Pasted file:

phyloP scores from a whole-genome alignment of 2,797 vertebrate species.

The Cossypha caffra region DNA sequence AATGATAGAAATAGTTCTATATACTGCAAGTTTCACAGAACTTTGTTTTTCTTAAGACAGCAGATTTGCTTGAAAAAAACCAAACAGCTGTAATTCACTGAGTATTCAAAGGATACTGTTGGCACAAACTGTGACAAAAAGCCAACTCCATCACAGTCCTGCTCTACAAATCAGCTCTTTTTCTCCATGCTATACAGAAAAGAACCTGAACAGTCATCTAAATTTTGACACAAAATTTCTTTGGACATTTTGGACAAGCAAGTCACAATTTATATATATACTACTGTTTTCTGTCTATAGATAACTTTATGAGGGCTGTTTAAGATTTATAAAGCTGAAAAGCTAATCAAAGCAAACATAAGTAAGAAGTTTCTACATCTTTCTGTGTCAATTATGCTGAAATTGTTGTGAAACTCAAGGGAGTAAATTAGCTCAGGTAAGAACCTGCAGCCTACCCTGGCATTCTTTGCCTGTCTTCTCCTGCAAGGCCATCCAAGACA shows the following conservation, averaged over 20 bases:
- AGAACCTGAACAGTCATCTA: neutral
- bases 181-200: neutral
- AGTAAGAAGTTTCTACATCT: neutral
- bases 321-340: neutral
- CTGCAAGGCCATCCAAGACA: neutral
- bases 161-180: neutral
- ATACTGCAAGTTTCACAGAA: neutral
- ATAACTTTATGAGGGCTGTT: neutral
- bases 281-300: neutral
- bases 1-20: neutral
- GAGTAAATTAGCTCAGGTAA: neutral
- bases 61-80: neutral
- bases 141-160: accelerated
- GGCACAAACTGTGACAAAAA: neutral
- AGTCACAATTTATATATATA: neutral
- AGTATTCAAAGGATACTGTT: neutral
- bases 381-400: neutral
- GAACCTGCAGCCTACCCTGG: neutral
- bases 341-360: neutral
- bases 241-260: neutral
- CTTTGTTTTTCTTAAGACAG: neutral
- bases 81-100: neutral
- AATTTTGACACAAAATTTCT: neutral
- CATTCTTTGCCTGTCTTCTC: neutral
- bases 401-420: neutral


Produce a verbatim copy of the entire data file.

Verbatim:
phyloP scores from a whole-genome alignment of 2,797 vertebrate species.

The Cossypha caffra region DNA sequence AATGATAGAAATAGTTCTATATACTGCAAGTTTCACAGAACTTTGTTTTTCTTAAGACAGCAGATTTGCTTGAAAAAAACCAAACAGCTGTAATTCACTGAGTATTCAAAGGATACTGTTGGCACAAACTGTGACAAAAAGCCAACTCCATCACAGTCCTGCTCTACAAATCAGCTCTTTTTCTCCATGCTATACAGAAAAGAACCTGAACAGTCATCTAAATTTTGACACAAAATTTCTTTGGACATTTTGGACAAGCAAGTCACAATTTATATATATACTACTGTTTTCTGTCTATAGATAACTTTATGAGGGCTGTTTAAGATTTATAAAGCTGAAAAGCTAATCAAAGCAAACATAAGTAAGAAGTTTCTACATCTTTCTGTGTCAATTATGCTGAAATTGTTGTGAAACTCAAGGGAGTAAATTAGCTCAGGTAAGAACCTGCAGCCTACCCTGGCATTCTTTGCCTGTCTTCTCCTGCAAGGCCATCCAAGACA shows the following conservation, averaged over 20 bases:
- AGAACCTGAACAGTCATCTA: neutral
- bases 181-200: neutral
- AGTAAGAAGTTTCTACATCT: neutral
- bases 321-340: neutral
- CTGCAAGGCCATCCAAGACA: neutral
- bases 161-180: neutral
- ATACTGCAAGTTTCACAGAA: neutral
- ATAACTTTATGAGGGCTGTT: neutral
- bases 281-300: neutral
- bases 1-20: neutral
- GAGTAAATTAGCTCAGGTAA: neutral
- bases 61-80: neutral
- bases 141-160: accelerated
- GGCACAAACTGTGACAAAAA: neutral
- AGTCACAATTTATATATATA: neutral
- AGTATTCAAAGGATACTGTT: neutral
- bases 381-400: neutral
- GAACCTGCAGCCTACCCTGG: neutral
- bases 341-360: neutral
- bases 241-260: neutral
- CTTTGTTTTTCTTAAGACAG: neutral
- bases 81-100: neutral
- AATTTTGACACAAAATTTCT: neutral
- CATTCTTTGCCTGTCTTCTC: neutral
- bases 401-420: neutral